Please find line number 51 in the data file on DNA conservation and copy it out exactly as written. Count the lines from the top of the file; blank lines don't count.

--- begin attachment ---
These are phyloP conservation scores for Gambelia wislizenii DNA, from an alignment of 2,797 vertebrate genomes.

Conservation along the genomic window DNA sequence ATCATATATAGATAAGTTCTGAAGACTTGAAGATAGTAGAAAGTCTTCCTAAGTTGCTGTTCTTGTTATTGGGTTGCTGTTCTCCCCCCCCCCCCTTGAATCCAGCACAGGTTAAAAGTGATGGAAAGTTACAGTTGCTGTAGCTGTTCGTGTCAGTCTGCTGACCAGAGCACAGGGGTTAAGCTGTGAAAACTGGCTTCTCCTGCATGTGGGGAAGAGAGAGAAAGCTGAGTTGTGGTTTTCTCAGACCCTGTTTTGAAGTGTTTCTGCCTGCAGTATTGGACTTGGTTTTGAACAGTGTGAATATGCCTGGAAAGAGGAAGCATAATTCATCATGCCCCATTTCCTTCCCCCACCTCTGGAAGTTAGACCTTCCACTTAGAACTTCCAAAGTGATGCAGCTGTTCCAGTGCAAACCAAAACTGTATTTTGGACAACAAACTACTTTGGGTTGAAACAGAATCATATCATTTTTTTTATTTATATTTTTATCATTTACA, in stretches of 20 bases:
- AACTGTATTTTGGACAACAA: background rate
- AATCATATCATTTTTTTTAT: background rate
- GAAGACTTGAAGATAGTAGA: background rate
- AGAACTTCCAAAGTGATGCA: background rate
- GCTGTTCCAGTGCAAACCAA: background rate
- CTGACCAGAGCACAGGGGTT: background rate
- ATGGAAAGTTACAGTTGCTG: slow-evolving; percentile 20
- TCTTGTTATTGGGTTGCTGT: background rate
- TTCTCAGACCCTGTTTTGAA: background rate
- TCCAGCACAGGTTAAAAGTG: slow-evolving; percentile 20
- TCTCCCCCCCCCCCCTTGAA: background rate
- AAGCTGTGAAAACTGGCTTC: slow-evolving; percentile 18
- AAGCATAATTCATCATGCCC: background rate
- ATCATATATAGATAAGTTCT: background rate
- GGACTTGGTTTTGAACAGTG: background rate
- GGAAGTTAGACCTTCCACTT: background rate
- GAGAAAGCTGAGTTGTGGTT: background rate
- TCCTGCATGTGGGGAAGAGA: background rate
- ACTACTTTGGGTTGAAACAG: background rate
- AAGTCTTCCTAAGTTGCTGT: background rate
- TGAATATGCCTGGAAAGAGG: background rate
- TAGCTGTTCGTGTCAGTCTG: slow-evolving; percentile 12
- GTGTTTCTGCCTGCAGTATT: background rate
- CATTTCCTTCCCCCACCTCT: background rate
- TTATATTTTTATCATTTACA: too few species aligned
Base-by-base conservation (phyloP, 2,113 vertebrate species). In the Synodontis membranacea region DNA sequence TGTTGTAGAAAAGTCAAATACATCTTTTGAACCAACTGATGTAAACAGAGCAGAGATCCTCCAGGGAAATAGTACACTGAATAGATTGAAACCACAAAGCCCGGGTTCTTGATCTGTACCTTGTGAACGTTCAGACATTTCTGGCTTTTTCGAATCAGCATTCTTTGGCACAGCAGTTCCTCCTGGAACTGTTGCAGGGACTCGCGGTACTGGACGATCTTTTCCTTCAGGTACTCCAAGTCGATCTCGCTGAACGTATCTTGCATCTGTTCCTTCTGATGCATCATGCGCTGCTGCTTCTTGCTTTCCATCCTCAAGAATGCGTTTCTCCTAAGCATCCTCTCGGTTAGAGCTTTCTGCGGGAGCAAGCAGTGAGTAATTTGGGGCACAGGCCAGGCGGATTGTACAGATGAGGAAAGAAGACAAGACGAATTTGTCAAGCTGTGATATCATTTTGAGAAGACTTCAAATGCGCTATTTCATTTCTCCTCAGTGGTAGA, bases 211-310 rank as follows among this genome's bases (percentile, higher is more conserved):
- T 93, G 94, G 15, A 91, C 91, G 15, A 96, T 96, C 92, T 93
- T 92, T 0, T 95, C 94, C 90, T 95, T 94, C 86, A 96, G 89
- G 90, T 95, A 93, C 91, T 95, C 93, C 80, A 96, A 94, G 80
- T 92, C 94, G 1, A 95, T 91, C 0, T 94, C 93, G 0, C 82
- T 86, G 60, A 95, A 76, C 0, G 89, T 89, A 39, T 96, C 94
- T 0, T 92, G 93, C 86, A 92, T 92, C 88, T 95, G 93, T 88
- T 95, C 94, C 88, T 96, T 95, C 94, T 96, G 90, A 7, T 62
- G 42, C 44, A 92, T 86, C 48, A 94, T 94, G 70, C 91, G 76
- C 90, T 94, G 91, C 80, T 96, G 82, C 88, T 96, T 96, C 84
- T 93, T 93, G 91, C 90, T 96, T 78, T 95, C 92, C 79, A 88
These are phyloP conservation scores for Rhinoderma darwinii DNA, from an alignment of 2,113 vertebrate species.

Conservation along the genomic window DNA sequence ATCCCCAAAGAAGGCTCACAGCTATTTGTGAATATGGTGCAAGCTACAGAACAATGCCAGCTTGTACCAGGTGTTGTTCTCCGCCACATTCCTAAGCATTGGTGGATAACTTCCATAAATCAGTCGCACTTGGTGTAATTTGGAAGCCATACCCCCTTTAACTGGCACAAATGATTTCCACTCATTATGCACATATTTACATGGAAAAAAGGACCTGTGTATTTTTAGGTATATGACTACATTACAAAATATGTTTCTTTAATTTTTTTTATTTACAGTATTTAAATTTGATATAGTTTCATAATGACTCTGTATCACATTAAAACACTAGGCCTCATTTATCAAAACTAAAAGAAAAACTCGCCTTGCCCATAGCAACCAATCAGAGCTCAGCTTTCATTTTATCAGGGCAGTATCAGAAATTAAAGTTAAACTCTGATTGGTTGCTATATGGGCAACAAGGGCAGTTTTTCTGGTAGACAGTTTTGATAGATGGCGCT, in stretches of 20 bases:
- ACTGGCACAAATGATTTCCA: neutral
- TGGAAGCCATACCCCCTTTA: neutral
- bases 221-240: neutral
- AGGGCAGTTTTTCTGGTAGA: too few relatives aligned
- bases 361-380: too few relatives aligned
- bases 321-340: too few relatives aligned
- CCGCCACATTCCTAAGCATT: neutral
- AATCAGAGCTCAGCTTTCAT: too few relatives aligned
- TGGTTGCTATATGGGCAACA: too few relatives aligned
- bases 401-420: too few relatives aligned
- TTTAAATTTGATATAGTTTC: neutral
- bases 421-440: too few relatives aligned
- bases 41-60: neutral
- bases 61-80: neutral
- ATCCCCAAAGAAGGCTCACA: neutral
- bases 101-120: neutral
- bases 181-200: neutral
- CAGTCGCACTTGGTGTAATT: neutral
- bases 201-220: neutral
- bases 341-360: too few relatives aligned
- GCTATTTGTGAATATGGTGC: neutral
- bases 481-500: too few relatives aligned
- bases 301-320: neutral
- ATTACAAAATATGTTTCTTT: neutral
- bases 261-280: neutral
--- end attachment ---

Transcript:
- TTTAAATTTGATATAGTTTC: neutral